Official evidence that oil prices are being manipulated

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Official evidence that oil prices are being manipulated

Postby Bradley Walker » Thu Aug 21, 2008 9:45 am

Oil speculators held great sway over prices, data suggest
http://www.latimes.com/business/la-fi-oil21-2008aug21,0,3654822.story?track=rss

CFTC documents show Vitol was one of the most active traders of oil on the Nymex as prices reached record levels. By June 6, for instance, Vitol had acquired a huge holding in oil contracts, betting prices would rise. The contracts were equal to 57.7 million barrels of oil -- about three times the amount the United States consumes daily. That day, the price of oil soared $11 to settle at $138.54. Oil prices eventually peaked at $147.27 a barrel July 11; crude closed at $114.98 on Wednesday.

The documents do not say how much Vitol put down to acquire this position, but under Nymex rules, the down payment could have been as little as $1 billion, with the company borrowing the rest.

The biggest players on the commodity exchanges often operate as "swap dealers" that primarily invest on behalf of hedge funds, wealthy individuals and pension funds.

To build up the vast holdings this practice entails, some swap dealers have maneuvered behind the scenes, exploiting their political influence and gaps in oversight to gain exemptions from regulatory limits and permission to set up new, unregulated markets. Many big traders are active not only on the Nymex but also on private and overseas markets beyond the CFTC's purview.

Using swap dealers as intermediaries, investment funds have poured into the commodity markets, raising their holdings to $260 billion this year from $13 billion in 2003. During that same period, the price of crude oil rose unabated.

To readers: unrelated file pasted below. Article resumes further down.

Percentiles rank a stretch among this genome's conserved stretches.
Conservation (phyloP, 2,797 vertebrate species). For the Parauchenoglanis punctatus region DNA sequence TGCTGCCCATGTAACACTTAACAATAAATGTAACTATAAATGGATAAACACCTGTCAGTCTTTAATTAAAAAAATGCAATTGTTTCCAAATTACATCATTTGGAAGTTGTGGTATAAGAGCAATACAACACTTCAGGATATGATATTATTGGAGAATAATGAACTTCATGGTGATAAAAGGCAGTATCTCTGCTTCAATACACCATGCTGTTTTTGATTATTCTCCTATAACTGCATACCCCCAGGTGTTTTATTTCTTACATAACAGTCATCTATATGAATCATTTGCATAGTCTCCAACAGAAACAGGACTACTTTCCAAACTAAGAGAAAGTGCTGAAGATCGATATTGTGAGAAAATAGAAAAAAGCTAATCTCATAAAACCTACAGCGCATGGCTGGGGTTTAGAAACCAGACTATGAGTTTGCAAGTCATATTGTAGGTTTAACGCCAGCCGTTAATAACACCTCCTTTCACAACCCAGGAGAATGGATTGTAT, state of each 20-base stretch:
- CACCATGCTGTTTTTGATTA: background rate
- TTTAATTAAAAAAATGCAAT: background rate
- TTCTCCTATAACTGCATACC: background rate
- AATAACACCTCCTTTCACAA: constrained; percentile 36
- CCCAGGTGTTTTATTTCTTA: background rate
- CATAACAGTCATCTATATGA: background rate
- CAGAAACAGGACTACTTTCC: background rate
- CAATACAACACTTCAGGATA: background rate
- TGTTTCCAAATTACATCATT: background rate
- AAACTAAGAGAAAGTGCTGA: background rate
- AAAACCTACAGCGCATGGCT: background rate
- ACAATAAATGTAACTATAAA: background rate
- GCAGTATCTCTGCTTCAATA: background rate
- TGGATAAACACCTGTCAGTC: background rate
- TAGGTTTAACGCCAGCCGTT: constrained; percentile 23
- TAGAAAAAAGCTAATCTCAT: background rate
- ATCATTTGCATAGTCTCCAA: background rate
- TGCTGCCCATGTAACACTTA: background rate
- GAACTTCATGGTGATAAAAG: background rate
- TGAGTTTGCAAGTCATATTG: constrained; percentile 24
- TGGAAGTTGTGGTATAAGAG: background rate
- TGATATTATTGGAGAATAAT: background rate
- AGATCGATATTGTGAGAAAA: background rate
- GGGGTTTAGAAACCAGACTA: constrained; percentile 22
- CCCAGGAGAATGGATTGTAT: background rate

Data from the CFTC show that at the end of July, just four swap dealers held one-third of all Nymex oil contracts that bet prices would increase. Energy analysts say the data are evidence of the concentration of power in the markets.

CFTC leaders have contended that speculators are not influencing commodity prices.

If any new information arises during the agency's examination of swap dealer activity, officials said they would report it to Congress.
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Postby Blink » Thu Aug 21, 2008 12:29 pm

Greasy.
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Postby IowaDiscGolf » Thu Aug 21, 2008 1:46 pm

I don't know about anyone else but I find the lack of outrage over CFTC's "findings" to be pretty outrageous itself. Where there's smoke, there's apparently no fire, none at all? 'Yeah, we looked into it, there's nothing there. Sorry, gotta go.' Huh? Legislation to discourage this kind of economic power consolidation was introduced and summarily defeated in the Senate along party lines, as opposition refused to pass the motion without provisions for new drilling rights, etc. That is as simple as going to bat for Big Energy while flipping Joe Average the bird. The people who voted against this are the ones who are pushing the "supply vs. demand fundamentals" argument the hardest.
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Postby Bradley Walker » Thu Aug 21, 2008 8:41 pm

IowaDiscGolf wrote: That is as simple as going to bat for Big Energy while flipping Joe Average the bird. The people who voted against this are the ones who are pushing the "supply vs. demand fundamentals" argument the hardest.


On that, we agree 100%. That is EXACTLY what is happening...

It appears that our regulating agencies are no longer protecting the Average Joe, they are protecting the big money players. Note bank bailouts, etc.